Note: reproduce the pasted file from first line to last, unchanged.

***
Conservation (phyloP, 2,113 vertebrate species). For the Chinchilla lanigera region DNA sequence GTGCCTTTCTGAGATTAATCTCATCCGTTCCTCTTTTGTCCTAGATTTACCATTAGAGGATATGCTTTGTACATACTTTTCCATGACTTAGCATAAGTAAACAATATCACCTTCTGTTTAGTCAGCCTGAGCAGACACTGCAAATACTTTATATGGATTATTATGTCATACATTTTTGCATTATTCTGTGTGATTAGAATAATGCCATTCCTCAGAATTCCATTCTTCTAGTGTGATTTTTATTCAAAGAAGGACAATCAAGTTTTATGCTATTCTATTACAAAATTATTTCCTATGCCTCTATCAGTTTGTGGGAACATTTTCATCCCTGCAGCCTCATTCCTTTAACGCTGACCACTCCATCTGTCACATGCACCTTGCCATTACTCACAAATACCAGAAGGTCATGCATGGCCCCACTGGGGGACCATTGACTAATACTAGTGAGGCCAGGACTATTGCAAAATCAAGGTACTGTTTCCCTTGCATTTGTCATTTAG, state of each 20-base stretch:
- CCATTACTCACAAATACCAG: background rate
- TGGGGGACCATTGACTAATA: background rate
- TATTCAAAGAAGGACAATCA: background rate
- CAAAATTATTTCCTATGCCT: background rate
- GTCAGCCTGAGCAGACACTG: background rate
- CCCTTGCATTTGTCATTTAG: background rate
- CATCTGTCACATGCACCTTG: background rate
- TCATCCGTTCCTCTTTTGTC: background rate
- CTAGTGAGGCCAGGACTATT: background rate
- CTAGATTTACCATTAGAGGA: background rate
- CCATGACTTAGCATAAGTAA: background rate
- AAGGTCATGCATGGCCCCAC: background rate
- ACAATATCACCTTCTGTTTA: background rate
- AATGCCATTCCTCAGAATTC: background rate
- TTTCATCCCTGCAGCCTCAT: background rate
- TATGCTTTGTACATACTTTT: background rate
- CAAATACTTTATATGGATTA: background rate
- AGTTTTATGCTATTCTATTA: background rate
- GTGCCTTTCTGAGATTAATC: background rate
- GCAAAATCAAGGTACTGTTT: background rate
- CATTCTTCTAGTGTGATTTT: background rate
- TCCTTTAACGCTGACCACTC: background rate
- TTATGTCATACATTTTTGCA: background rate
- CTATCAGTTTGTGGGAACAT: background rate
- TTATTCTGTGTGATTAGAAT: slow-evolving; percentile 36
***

Conservation (phyloP, 2,113 vertebrate species). For the Chinchilla lanigera region DNA sequence GTGCCTTTCTGAGATTAATCTCATCCGTTCCTCTTTTGTCCTAGATTTACCATTAGAGGATATGCTTTGTACATACTTTTCCATGACTTAGCATAAGTAAACAATATCACCTTCTGTTTAGTCAGCCTGAGCAGACACTGCAAATACTTTATATGGATTATTATGTCATACATTTTTGCATTATTCTGTGTGATTAGAATAATGCCATTCCTCAGAATTCCATTCTTCTAGTGTGATTTTTATTCAAAGAAGGACAATCAAGTTTTATGCTATTCTATTACAAAATTATTTCCTATGCCTCTATCAGTTTGTGGGAACATTTTCATCCCTGCAGCCTCATTCCTTTAACGCTGACCACTCCATCTGTCACATGCACCTTGCCATTACTCACAAATACCAGAAGGTCATGCATGGCCCCACTGGGGGACCATTGACTAATACTAGTGAGGCCAGGACTATTGCAAAATCAAGGTACTGTTTCCCTTGCATTTGTCATTTAG, state of each 20-base stretch:
- CCATTACTCACAAATACCAG: background rate
- TGGGGGACCATTGACTAATA: background rate
- TATTCAAAGAAGGACAATCA: background rate
- CAAAATTATTTCCTATGCCT: background rate
- GTCAGCCTGAGCAGACACTG: background rate
- CCCTTGCATTTGTCATTTAG: background rate
- CATCTGTCACATGCACCTTG: background rate
- TCATCCGTTCCTCTTTTGTC: background rate
- CTAGTGAGGCCAGGACTATT: background rate
- CTAGATTTACCATTAGAGGA: background rate
- CCATGACTTAGCATAAGTAA: background rate
- AAGGTCATGCATGGCCCCAC: background rate
- ACAATATCACCTTCTGTTTA: background rate
- AATGCCATTCCTCAGAATTC: background rate
- TTTCATCCCTGCAGCCTCAT: background rate
- TATGCTTTGTACATACTTTT: background rate
- CAAATACTTTATATGGATTA: background rate
- AGTTTTATGCTATTCTATTA: background rate
- GTGCCTTTCTGAGATTAATC: background rate
- GCAAAATCAAGGTACTGTTT: background rate
- CATTCTTCTAGTGTGATTTT: background rate
- TCCTTTAACGCTGACCACTC: background rate
- TTATGTCATACATTTTTGCA: background rate
- CTATCAGTTTGTGGGAACAT: background rate
- TTATTCTGTGTGATTAGAAT: slow-evolving; percentile 36